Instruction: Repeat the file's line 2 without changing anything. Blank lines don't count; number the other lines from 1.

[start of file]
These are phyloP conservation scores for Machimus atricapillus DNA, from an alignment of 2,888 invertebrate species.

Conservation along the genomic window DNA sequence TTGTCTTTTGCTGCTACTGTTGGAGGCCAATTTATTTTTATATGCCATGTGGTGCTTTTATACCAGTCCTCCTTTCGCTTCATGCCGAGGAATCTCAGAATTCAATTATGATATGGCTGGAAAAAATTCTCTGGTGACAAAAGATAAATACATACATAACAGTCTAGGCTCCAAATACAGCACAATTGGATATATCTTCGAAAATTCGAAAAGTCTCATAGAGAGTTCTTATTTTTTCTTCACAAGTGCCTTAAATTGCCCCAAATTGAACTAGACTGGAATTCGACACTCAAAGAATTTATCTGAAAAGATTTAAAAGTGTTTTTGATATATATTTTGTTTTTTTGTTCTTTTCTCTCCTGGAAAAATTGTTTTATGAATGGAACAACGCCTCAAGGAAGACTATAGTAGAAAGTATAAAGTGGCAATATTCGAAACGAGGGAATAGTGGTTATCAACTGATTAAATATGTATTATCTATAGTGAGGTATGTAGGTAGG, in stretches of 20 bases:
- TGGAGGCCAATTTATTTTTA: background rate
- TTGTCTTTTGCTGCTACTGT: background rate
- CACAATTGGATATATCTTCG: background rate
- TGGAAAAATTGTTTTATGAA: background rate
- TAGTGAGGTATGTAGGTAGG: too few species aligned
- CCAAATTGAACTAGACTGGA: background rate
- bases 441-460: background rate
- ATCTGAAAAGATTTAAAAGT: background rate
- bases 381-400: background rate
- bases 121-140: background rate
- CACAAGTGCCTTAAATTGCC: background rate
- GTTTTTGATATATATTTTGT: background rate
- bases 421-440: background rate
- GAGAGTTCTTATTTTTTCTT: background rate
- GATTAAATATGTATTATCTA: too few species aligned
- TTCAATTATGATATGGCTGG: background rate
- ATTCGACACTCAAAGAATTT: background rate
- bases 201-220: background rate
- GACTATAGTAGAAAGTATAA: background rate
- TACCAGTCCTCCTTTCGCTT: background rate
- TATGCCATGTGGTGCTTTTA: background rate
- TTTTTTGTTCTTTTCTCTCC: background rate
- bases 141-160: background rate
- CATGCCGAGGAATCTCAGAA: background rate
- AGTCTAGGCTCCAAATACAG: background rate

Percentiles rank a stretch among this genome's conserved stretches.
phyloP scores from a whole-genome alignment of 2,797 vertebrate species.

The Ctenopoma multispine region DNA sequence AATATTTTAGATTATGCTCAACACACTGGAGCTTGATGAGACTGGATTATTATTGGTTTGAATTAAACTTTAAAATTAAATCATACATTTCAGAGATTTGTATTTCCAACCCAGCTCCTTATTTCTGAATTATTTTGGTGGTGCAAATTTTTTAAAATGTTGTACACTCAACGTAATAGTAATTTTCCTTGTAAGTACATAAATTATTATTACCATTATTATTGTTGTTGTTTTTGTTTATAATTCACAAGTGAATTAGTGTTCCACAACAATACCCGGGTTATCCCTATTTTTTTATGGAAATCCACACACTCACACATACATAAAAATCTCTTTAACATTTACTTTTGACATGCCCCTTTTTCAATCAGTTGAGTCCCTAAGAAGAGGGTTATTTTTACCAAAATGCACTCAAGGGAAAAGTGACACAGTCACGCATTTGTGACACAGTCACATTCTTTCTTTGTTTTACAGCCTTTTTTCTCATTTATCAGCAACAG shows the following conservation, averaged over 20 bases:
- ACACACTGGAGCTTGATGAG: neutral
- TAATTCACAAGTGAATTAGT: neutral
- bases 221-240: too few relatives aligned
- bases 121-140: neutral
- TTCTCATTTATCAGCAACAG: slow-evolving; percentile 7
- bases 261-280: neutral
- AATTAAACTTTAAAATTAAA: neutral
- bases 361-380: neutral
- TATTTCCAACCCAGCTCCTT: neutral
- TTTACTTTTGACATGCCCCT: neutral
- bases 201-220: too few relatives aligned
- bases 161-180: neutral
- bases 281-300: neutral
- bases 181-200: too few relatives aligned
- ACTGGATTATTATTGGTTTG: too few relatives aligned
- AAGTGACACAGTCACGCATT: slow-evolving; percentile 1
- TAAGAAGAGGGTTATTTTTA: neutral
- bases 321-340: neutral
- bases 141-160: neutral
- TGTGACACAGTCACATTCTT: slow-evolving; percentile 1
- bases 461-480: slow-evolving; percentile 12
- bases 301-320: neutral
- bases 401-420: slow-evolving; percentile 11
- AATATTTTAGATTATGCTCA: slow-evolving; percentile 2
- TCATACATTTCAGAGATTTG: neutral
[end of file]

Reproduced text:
Conservation along the genomic window DNA sequence TTGTCTTTTGCTGCTACTGTTGGAGGCCAATTTATTTTTATATGCCATGTGGTGCTTTTATACCAGTCCTCCTTTCGCTTCATGCCGAGGAATCTCAGAATTCAATTATGATATGGCTGGAAAAAATTCTCTGGTGACAAAAGATAAATACATACATAACAGTCTAGGCTCCAAATACAGCACAATTGGATATATCTTCGAAAATTCGAAAAGTCTCATAGAGAGTTCTTATTTTTTCTTCACAAGTGCCTTAAATTGCCCCAAATTGAACTAGACTGGAATTCGACACTCAAAGAATTTATCTGAAAAGATTTAAAAGTGTTTTTGATATATATTTTGTTTTTTTGTTCTTTTCTCTCCTGGAAAAATTGTTTTATGAATGGAACAACGCCTCAAGGAAGACTATAGTAGAAAGTATAAAGTGGCAATATTCGAAACGAGGGAATAGTGGTTATCAACTGATTAAATATGTATTATCTATAGTGAGGTATGTAGGTAGG, in stretches of 20 bases: